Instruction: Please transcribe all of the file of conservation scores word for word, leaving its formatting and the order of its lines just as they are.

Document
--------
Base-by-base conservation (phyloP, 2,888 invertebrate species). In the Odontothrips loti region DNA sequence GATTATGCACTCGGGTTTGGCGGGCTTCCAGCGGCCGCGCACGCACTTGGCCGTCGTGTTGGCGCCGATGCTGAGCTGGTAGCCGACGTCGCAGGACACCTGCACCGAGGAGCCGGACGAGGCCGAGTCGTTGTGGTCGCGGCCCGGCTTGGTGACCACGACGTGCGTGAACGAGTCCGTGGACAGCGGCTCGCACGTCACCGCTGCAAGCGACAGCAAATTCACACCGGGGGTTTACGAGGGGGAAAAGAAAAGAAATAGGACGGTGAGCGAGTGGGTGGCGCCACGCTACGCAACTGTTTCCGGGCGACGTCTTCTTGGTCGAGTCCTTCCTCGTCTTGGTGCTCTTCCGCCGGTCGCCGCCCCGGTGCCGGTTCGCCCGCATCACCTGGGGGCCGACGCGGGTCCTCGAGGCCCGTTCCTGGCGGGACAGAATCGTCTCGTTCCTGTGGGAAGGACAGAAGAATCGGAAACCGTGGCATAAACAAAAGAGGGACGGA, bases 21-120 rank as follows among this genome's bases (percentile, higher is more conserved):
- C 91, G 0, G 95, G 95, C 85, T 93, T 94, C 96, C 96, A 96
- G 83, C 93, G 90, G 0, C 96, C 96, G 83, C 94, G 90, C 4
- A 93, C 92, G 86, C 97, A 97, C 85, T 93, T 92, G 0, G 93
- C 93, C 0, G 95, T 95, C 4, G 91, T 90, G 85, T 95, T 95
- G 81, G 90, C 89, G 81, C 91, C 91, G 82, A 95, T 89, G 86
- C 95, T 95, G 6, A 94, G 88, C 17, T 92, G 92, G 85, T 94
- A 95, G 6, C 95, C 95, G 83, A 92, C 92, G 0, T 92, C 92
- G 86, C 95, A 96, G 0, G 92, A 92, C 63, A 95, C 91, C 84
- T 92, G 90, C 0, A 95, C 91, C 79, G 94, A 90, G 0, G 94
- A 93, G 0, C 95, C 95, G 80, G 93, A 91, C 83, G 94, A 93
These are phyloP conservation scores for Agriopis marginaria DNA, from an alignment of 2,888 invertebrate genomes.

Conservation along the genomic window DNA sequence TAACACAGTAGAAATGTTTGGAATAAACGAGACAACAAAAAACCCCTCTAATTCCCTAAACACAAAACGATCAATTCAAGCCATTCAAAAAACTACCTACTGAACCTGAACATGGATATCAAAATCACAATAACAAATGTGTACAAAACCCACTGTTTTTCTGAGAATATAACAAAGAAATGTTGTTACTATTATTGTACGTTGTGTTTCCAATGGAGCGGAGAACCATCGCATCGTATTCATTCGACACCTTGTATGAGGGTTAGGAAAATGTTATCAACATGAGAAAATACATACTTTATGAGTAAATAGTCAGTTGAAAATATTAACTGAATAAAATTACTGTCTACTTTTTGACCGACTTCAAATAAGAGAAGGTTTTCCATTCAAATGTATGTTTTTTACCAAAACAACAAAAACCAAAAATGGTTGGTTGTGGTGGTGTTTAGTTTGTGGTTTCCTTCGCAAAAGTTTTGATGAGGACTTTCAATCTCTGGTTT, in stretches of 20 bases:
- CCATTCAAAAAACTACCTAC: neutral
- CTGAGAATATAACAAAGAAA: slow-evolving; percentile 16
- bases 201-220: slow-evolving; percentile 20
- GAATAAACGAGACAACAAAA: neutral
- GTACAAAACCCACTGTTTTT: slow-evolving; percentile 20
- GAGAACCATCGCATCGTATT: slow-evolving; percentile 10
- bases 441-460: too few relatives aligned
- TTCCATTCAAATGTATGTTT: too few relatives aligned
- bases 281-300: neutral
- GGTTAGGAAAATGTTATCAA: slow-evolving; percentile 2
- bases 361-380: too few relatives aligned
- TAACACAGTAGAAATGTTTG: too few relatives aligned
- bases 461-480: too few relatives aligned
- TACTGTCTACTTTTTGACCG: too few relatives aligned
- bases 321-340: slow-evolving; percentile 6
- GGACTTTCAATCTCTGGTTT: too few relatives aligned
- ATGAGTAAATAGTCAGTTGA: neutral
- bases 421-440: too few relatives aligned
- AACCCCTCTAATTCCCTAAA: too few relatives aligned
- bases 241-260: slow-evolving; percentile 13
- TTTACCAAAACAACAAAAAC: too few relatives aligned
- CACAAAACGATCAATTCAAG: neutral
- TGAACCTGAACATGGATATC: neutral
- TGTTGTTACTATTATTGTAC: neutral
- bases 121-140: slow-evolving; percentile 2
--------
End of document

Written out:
Base-by-base conservation (phyloP, 2,888 invertebrate species). In the Odontothrips loti region DNA sequence GATTATGCACTCGGGTTTGGCGGGCTTCCAGCGGCCGCGCACGCACTTGGCCGTCGTGTTGGCGCCGATGCTGAGCTGGTAGCCGACGTCGCAGGACACCTGCACCGAGGAGCCGGACGAGGCCGAGTCGTTGTGGTCGCGGCCCGGCTTGGTGACCACGACGTGCGTGAACGAGTCCGTGGACAGCGGCTCGCACGTCACCGCTGCAAGCGACAGCAAATTCACACCGGGGGTTTACGAGGGGGAAAAGAAAAGAAATAGGACGGTGAGCGAGTGGGTGGCGCCACGCTACGCAACTGTTTCCGGGCGACGTCTTCTTGGTCGAGTCCTTCCTCGTCTTGGTGCTCTTCCGCCGGTCGCCGCCCCGGTGCCGGTTCGCCCGCATCACCTGGGGGCCGACGCGGGTCCTCGAGGCCCGTTCCTGGCGGGACAGAATCGTCTCGTTCCTGTGGGAAGGACAGAAGAATCGGAAACCGTGGCATAAACAAAAGAGGGACGGA, bases 21-120 rank as follows among this genome's bases (percentile, higher is more conserved):
- C 91, G 0, G 95, G 95, C 85, T 93, T 94, C 96, C 96, A 96
- G 83, C 93, G 90, G 0, C 96, C 96, G 83, C 94, G 90, C 4
- A 93, C 92, G 86, C 97, A 97, C 85, T 93, T 92, G 0, G 93
- C 93, C 0, G 95, T 95, C 4, G 91, T 90, G 85, T 95, T 95
- G 81, G 90, C 89, G 81, C 91, C 91, G 82, A 95, T 89, G 86
- C 95, T 95, G 6, A 94, G 88, C 17, T 92, G 92, G 85, T 94
- A 95, G 6, C 95, C 95, G 83, A 92, C 92, G 0, T 92, C 92
- G 86, C 95, A 96, G 0, G 92, A 92, C 63, A 95, C 91, C 84
- T 92, G 90, C 0, A 95, C 91, C 79, G 94, A 90, G 0, G 94
- A 93, G 0, C 95, C 95, G 80, G 93, A 91, C 83, G 94, A 93
These are phyloP conservation scores for Agriopis marginaria DNA, from an alignment of 2,888 invertebrate genomes.

Conservation along the genomic window DNA sequence TAACACAGTAGAAATGTTTGGAATAAACGAGACAACAAAAAACCCCTCTAATTCCCTAAACACAAAACGATCAATTCAAGCCATTCAAAAAACTACCTACTGAACCTGAACATGGATATCAAAATCACAATAACAAATGTGTACAAAACCCACTGTTTTTCTGAGAATATAACAAAGAAATGTTGTTACTATTATTGTACGTTGTGTTTCCAATGGAGCGGAGAACCATCGCATCGTATTCATTCGACACCTTGTATGAGGGTTAGGAAAATGTTATCAACATGAGAAAATACATACTTTATGAGTAAATAGTCAGTTGAAAATATTAACTGAATAAAATTACTGTCTACTTTTTGACCGACTTCAAATAAGAGAAGGTTTTCCATTCAAATGTATGTTTTTTACCAAAACAACAAAAACCAAAAATGGTTGGTTGTGGTGGTGTTTAGTTTGTGGTTTCCTTCGCAAAAGTTTTGATGAGGACTTTCAATCTCTGGTTT, in stretches of 20 bases:
- CCATTCAAAAAACTACCTAC: neutral
- CTGAGAATATAACAAAGAAA: slow-evolving; percentile 16
- bases 201-220: slow-evolving; percentile 20
- GAATAAACGAGACAACAAAA: neutral
- GTACAAAACCCACTGTTTTT: slow-evolving; percentile 20
- GAGAACCATCGCATCGTATT: slow-evolving; percentile 10
- bases 441-460: too few relatives aligned
- TTCCATTCAAATGTATGTTT: too few relatives aligned
- bases 281-300: neutral
- GGTTAGGAAAATGTTATCAA: slow-evolving; percentile 2
- bases 361-380: too few relatives aligned
- TAACACAGTAGAAATGTTTG: too few relatives aligned
- bases 461-480: too few relatives aligned
- TACTGTCTACTTTTTGACCG: too few relatives aligned
- bases 321-340: slow-evolving; percentile 6
- GGACTTTCAATCTCTGGTTT: too few relatives aligned
- ATGAGTAAATAGTCAGTTGA: neutral
- bases 421-440: too few relatives aligned
- AACCCCTCTAATTCCCTAAA: too few relatives aligned
- bases 241-260: slow-evolving; percentile 13
- TTTACCAAAACAACAAAAAC: too few relatives aligned
- CACAAAACGATCAATTCAAG: neutral
- TGAACCTGAACATGGATATC: neutral
- TGTTGTTACTATTATTGTAC: neutral
- bases 121-140: slow-evolving; percentile 2